The 170 lb belt is on the line at UFC 205. Here’s a look at every person who’s worn the welterweight belt, and the pressure that comes with following them.
One of the reasons why UFC 205 will be a landmark event is because three titles are on the line. The last UFC show to ever do that was UFC 33, although it was a disaster because the broadcast cut off in the middle of the main event, Tito Ortiz vs. Vladimir Matyushenko. Every main card fight also went to a decision, which turned many people off.
Even though that should be a sign to stay away from it, the UFC wanted to go all out for their first card in New York. With three five-round fights and a six-fight main card, it’s going to be a long night at Madison Square Garden. But if every one of them lives up to its hype, it should be a memorable night for all involved.
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Conor McGregor has single-handedly put the featherweight division on the map, and his champion vs. champion superfight is easily the most anticipated fight for UFC 205. But given its history, it’s the welterweight championship that might be the most coveted in the UFC.
Just look at the list of people who have held the belt: Carlos Newton, Matt Hughes, BJ Penn, Georges St-Pierre, Matt Serra, Johny Hendricks, Robbie Lawler, and Tyron Woodley. Most of those guys are either Hall of Famers, or are on their way to a Hall of Fame career.
There’s a reason why Woodley initially wanted his first title defense to be against GSP – despite the fact that he hasn’t fought in three years, there would be no better way to elevate his legacy. But given the acts he’s had to follow, there will be a lot of pressure on him for his first title defense. With UFC 205 looming, now’s as good a time as any to look back on the illustrious history of the welterweight championship.
Here’s a great bit of UFC trivia for a pub quiz: GSP was actually not the first Canadian welterweight champion. That distinction belongs to Carlos Newton.
In 2000, the New Jersey State Athletic Control Board took over professional MMA regulations, and added new weight classes. As a result, the UFC added the lightweight, light heavyweight, heavyweight, welterweight, and middleweight divisions.
Since lightweight used to refer to anyone who was 170 pounds or under, Pat Miletich was the first official holder of the welterweight belt. But in his first title defense at UFC 31, he lost to Carlos Newton in one of the most memorable submissions in UFC history. In the third round, Newton locked in a bulldog choke, and never let go. While that submission will forever live on, Newton will be remembered more for paving the way to one of the greatest fighters of all time…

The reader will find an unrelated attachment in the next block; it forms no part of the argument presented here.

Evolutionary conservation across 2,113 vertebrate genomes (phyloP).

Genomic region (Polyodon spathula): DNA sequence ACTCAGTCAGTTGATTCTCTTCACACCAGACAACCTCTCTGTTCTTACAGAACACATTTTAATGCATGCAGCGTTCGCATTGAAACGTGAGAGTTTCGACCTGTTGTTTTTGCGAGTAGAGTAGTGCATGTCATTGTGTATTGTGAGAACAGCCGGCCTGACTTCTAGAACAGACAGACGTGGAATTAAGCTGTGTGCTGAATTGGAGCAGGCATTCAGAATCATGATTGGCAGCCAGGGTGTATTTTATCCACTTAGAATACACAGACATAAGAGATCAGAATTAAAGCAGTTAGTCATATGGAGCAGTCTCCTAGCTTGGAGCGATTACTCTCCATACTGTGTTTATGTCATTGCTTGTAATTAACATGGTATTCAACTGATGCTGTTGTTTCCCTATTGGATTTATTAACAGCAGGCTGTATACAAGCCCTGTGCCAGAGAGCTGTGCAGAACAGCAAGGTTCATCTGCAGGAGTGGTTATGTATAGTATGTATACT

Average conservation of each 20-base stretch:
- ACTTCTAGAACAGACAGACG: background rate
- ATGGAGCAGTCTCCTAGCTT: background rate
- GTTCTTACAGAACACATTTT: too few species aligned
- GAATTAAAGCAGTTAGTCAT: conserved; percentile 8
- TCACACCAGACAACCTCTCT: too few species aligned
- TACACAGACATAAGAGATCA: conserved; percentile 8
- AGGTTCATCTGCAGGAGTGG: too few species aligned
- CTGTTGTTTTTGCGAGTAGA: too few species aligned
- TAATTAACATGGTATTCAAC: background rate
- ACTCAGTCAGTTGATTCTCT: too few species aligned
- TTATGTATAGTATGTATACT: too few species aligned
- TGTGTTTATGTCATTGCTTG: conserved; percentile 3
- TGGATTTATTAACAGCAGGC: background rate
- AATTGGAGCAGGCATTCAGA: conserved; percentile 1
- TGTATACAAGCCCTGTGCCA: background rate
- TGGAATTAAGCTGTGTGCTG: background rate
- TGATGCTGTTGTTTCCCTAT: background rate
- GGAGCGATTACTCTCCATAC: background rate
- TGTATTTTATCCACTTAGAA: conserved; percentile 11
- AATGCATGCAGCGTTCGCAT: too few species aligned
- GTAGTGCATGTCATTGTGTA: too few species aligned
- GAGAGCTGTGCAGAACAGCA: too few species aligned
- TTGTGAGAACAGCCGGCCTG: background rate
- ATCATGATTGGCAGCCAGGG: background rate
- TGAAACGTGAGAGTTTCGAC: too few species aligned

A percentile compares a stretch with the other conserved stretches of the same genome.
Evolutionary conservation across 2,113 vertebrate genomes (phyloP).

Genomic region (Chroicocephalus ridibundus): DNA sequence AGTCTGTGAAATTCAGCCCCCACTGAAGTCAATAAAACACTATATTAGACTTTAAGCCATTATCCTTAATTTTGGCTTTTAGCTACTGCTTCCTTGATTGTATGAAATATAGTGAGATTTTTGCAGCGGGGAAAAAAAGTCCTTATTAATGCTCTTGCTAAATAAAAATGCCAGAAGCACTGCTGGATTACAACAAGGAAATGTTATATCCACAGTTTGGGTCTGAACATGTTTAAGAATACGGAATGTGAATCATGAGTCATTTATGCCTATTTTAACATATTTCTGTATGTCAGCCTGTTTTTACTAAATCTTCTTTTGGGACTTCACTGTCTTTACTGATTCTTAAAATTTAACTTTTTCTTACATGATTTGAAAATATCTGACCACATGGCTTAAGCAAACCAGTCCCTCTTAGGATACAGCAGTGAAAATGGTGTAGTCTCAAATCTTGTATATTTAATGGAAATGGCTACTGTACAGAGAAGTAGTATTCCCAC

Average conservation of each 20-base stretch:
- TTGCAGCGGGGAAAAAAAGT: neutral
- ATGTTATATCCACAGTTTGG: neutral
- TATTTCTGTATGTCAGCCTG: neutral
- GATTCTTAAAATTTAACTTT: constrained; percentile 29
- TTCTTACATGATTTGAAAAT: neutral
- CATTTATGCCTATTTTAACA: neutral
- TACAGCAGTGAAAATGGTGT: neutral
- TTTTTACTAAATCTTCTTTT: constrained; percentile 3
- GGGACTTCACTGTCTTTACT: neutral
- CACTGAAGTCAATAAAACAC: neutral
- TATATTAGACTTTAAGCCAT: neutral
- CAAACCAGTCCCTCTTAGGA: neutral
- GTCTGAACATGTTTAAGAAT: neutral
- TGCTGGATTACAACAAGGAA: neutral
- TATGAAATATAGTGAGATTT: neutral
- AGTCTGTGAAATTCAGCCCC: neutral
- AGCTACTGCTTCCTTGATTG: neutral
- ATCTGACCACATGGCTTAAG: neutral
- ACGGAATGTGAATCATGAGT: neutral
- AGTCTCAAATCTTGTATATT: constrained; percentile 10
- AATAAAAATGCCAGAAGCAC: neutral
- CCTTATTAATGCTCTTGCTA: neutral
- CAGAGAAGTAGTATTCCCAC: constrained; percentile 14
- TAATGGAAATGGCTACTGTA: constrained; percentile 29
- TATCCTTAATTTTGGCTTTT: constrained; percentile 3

Before GSP, Matt Hughes was considered the welterweight GOAT. It’s a pretty simple fact that one wouldn’t exist without the other, and St-Pierre’s two wins over him were the effective passing of the torch moment. But before that, Hughes had seven successful title defenses over two reigns as champion.
When he captured the belt, it wasn’t without controversy. Carlos Newton locked him in a triangle choke in the second round, but Hughes still picked him up and slammed him to the mat. Newton went unconscious upon hitting his head but many people, who still believe he lost that fight to this day, picked up on Hughes telling his corner “I was out.”
Regardless, the fact that he could pick up and slam someone while he was semi-unconscious was superhuman on his part. Superhuman was an adjective that ended up defining a lot of his title defenses. He pulverized Hayato Sakurai for four rounds, then made light work of Newton in a rematch to leave no doubt over who was the better fighter.
Hughes was such a versatile fighter who possessed an almost unlimited skillset. Against Gil Castillo, he demonstrated excellent striking and takedown defense, and against Sean Sherk, he used superior wrestling to coast to a unanimous decision. He also won a Submission of the Night for his standing rear naked choke against Frank Trigg.
So where did it all go wrong against BJ Penn? At the time, Penn only had eight fights to his name, and nobody gave him a chance. While everyone knows he’s one of the greatest BJJ practitioners of all-time now, Hughes thought he could grapple with him. Unsurprisingly, Penn had the upper hand in that department, and his win is still considered one of the best upsets in UFC history.
While BJ is one of the few people to hold belts in two different weight classes, he can hardly be considered a welterweight champion. Once he won the belt, he got into a big contract dispute with the UFC, and eventually departed to K-1. He tried on many counts to win back the title, but failed to do so.
Hughes, meanwhile, did get his title back against a young, up-and-coming fighter by the name of Georges St-Pierre. GSP was a perfect 7-0 heading into that fight, but he admitted to being starstruck in Hughes’ presence. He was his biggest idol, and never thought of him as someone he could beat. That makes you wonder how things changed so quickly.
Hughes’ first defense of his second title reign was one of the most memorable one-round fights in UFC history. In a rematch against Frank Trigg, he was on the receiving end of a cheap groin shot. Hughes nearly got submitted, but escaped before picking up Trigg, carrying him to the other end of the Octagon, then slamming him down.